Wells Fargo Practice Finance is the only practice and commercial real estate lender recommended for members of the American Dental Association.

All financing is subject to credit approval.

Wells Fargo Practice Finance is the only practice and commercial real estate lender recommended for members of the American Dental Association.

All financing is subject to credit approval.

Wells Fargo Practice Finance is the only practice and commercial real estate lender recommended for members of the American Dental Association.

All financing is subject to credit approval.

Wells Fargo Practice Finance is the only practice and commercial real estate lender recommended for members of the American Dental Association.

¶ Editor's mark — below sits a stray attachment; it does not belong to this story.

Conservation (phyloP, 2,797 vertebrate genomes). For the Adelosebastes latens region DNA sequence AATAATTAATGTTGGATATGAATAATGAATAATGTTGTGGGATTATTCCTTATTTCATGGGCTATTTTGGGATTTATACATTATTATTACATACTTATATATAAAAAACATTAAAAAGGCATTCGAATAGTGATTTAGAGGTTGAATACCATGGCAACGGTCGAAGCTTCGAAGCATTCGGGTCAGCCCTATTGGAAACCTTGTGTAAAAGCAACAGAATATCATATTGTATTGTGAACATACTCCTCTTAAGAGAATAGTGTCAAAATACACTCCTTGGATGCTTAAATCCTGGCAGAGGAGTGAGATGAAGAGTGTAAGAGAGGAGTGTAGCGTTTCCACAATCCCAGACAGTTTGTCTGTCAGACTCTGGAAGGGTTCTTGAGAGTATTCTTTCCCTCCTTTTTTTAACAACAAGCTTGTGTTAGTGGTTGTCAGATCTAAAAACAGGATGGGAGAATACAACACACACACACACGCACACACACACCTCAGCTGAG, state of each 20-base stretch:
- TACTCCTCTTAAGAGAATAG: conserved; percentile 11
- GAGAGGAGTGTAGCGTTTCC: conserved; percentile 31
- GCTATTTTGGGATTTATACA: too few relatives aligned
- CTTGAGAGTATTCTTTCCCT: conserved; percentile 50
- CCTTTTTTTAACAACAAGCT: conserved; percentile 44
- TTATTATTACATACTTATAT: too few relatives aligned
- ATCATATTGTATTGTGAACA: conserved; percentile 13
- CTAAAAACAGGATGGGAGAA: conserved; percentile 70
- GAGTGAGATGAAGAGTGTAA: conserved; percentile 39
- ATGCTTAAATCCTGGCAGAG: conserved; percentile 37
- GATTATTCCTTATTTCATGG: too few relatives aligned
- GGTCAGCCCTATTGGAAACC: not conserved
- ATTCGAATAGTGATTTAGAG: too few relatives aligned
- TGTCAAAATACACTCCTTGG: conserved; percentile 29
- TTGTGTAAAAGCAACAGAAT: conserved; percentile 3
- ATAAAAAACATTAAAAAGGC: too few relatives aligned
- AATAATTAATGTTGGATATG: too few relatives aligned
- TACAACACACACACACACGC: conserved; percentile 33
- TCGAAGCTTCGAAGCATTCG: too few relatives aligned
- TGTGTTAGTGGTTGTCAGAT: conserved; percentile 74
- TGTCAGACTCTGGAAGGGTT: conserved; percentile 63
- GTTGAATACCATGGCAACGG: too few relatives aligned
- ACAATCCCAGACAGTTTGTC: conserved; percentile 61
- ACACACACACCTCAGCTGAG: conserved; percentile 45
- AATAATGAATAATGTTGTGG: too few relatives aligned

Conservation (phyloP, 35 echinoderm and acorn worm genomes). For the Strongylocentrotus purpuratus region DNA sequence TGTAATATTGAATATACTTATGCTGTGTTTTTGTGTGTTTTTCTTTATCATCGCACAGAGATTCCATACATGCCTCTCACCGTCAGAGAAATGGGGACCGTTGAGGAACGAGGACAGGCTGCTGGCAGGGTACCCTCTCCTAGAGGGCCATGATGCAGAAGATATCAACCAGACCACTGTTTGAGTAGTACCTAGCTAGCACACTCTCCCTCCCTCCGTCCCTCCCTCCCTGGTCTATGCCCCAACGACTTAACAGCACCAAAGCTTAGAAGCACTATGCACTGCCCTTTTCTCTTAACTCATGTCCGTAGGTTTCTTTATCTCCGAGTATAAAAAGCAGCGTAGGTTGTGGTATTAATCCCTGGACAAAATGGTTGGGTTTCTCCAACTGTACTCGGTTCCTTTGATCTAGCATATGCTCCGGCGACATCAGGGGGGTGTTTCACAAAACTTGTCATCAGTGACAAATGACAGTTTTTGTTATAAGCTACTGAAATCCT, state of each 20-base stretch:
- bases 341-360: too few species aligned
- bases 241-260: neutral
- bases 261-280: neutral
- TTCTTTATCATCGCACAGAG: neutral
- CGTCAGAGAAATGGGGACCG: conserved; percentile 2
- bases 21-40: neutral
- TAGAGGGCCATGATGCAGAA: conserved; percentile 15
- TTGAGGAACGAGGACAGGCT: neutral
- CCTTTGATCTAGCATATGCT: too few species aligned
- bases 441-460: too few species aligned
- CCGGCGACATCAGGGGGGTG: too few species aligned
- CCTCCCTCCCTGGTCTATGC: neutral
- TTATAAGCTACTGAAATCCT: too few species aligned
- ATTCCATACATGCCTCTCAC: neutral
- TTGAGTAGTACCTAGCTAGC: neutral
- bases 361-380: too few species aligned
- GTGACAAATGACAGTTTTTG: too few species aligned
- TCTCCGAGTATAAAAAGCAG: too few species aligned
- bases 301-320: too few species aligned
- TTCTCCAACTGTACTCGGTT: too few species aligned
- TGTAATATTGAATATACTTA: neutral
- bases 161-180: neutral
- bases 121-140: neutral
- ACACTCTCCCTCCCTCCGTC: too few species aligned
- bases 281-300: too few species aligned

All financing is subject to credit approval.

Wells Fargo Practice Finance is the only practice and commercial real estate lender recommended for members of the American Dental Association.

All financing is subject to credit approval.

Wells Fargo Practice Finance is the only practice and commercial real estate lender recommended for members of the American Dental Association.

All financing is subject to credit approval.

Wells Fargo Practice Finance is the only practice and commercial real estate lender recommended for members of the American Dental Association.

All financing is subject to credit approval.

Wells Fargo Practice Finance is the only practice and commercial real estate lender recommended for members of the American Dental Association.

ADA® is a registered trademark of the American Dental Association. ADA Member Advantage is a service mark of the American Dental Association. ADA Member Advantage is a program brought to you by ADA Business Enterprises, Inc., a wholly owned subsidiary of the American Dental Association.

All financing is subject to credit approval.